Often public health people try to help out and in other ways deal with this issue. However, they can be a bit out of their element, since they are basically dealing with criminals.

    A colleague I worked with, Matthew Friedman, wrote a very interesting novel about how a woman was trafficked within India, based on a variety of true experiences. It’s called “Tara: A Fleshtrade Odyssey.” Well worth reading to get a flavor of how this can be done.

    Also there are many instances where the parents or other relatives may sell the girl into trafficking, e.g., to support their drug habit or for other reasons. It’s altogether a sad topic.

  9. girlygirl34 permalink
    April 24, 2007 12:01 am

    Thanks for sharing this info. Yes, I realize that the figures I quoted are quite low. Many organizations place the number much higher. It is interesting that you mentioned trafficking of girls to India. When I think of human trafficking, I generally think of South East Asian countries and Eastern European countries. I didn’t know that it was such a big issue in India as well. It is a sad topic indeed.

  10. Jean permalink
    February 23, 2008 10:35 pm

    Hi girlgirl34, postdocgp, and JefffromBB

    Thanks for posting these comments. I’m a student in Philadelphia and I’m trying to start a research project on sex trafficking specifically in Philadelphia and how we can mitigate this problem through the legal system. Girlygirl34, you said that you thought a massage parlor in Chinatown got busted – do you know if this was in Philli and if there are any articles about it?

    Thanks,
    Jean

  11. February 25, 2008 2:40 pm

    Jean,

    Yes, around the time I wrote this blog post, I believe a massage parlor in Philly got busted. I don’t know the details of this, but I remember reading about it somewhere. I imagine some assistant district attorneys might have more info on this particular subject. If there is any ADA out there with this info, could you please leave a reply on this post for Jean?

    To answer your question re: the legal system (and don’t quote me on this — since I am not an expert in this area) all I remember is that in 2002, the T visa was created to aid trafficking victims. This T visa allowed eligible trafficking victims to remain in the U.S. for three years with employment authorization. To be eligible for the T visa, each applicant had to provide a detailed statment explaining, inter alia, how they came to be trafficked, the conditions they experienced, how they escaped, and their current situation. Each applicant also had to show that he or she would experience extreme hardship if removed from the U.S. In addition, each applicant had to demonstrate that he or she had complied with any reasonable request for assistance in the investigation or prosecution of acts of trafficking in persons.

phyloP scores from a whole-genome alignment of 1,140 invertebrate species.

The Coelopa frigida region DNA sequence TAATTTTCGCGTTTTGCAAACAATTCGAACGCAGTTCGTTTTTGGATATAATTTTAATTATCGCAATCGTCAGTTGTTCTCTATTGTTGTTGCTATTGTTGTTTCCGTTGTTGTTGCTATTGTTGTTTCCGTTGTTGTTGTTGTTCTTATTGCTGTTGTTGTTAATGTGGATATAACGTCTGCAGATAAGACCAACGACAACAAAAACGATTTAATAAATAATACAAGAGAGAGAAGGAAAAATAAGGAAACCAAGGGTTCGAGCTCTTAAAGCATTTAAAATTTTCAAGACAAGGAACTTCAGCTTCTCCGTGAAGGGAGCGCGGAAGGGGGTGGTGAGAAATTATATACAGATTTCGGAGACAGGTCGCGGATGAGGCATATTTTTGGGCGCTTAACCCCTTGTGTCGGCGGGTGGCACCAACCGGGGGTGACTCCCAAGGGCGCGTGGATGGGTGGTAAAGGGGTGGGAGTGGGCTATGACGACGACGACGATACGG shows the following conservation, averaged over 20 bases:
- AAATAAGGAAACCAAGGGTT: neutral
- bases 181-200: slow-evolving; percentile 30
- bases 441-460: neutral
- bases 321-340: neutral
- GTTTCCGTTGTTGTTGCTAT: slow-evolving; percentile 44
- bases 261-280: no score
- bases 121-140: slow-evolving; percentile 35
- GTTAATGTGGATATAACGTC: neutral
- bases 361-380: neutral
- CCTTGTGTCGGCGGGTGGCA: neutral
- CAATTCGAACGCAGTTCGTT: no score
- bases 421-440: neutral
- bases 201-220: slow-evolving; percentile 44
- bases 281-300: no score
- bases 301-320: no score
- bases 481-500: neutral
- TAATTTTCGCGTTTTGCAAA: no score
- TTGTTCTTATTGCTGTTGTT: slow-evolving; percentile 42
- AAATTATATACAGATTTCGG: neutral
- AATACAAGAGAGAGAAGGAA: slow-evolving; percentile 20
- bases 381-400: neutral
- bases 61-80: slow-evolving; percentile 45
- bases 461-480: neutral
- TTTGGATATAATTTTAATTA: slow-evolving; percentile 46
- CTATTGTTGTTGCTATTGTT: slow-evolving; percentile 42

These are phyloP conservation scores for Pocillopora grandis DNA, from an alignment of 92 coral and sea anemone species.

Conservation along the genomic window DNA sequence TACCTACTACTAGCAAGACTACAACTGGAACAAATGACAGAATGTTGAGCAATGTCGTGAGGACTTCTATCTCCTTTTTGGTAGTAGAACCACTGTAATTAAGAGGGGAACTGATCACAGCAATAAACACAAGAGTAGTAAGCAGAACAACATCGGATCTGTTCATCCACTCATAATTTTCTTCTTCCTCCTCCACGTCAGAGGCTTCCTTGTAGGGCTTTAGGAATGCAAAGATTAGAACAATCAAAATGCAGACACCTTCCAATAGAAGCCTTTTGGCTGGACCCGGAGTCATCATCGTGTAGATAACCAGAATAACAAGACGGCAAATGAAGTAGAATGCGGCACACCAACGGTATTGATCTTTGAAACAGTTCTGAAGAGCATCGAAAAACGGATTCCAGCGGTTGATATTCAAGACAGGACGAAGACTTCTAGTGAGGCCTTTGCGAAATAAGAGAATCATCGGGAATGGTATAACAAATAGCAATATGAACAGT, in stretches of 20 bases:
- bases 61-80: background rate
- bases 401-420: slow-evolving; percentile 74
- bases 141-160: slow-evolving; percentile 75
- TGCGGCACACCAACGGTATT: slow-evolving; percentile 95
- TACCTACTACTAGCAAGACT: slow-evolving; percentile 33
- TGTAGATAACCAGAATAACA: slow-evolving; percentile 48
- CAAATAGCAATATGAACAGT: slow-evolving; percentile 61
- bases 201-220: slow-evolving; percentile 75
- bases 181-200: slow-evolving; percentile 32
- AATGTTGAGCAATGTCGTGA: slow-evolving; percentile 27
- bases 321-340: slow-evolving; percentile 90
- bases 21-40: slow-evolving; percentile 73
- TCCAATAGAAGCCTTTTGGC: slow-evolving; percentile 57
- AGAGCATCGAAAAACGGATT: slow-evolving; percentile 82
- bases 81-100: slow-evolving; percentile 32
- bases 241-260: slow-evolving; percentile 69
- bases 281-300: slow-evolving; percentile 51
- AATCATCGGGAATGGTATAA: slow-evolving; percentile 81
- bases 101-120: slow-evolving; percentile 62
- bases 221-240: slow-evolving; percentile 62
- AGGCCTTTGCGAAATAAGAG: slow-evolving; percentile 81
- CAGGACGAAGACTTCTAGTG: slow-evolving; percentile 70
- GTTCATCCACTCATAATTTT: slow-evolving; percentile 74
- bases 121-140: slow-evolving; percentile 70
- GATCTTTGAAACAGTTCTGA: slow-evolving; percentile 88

I hope this helps. Good luck with your research project.

  12. February 26, 2008 2:40 pm

    Jean,

    The City Wide Vice Squad of the Philadelphia Police Department routinely busts Asian Massage Parlors involved in prostitution that may involve human trafficking. You may want to call Lt. Vanore who is the Public Relations Officer at the Police Dept (Call 215-686-1776 the City Hall operator to get his number). Also you can call 215-686-5819 and speak with Beth Grossman the Chief Asst DA in charge of the Public Nuisance Task Force, the unit that routinely shots down these establishments. Lastly, I know an expert in human trafficking and organized crime, Prof. Louise Shelley, formerly of UPENN now at American University in Washington, D.C. You should look her up and reach out to her. Hope this helps. Feel free to contact me directly at 215-735-3900 or ssigman@bochettoandlentz.com if you need further assistance.

    Regards,

    Scott

  13. Jean permalink
    February 29, 2008 7:29 pm

    Scott and girlygirl34,

    Thank you so much for your help! Scott, thanks so much for the references. I’ll be sure to look into them – things are looking good so far for the research proposal but still a lot of work to be done. I’ll keep in contact w/ further questions/any big breaks 🙂

    Jean

  14. July 15, 2010 9:38 am

    Wow, thanks for the compliments! You are obviously well informed on this topic. Do you deal with the issue of human trafficking at work, or did you read up on this topic because you’re curious? What is BB?
    thanks
    killing games

    • killing time permalink
      July 19, 2010 9:51 am

      According to the comments above, BB = Big Bear Lake, CA.

  15. August 31, 2010 12:10 am

    A very interesting post. I intend to pay more visits to this site very soon.

  16. March 15, 2011 10:28 am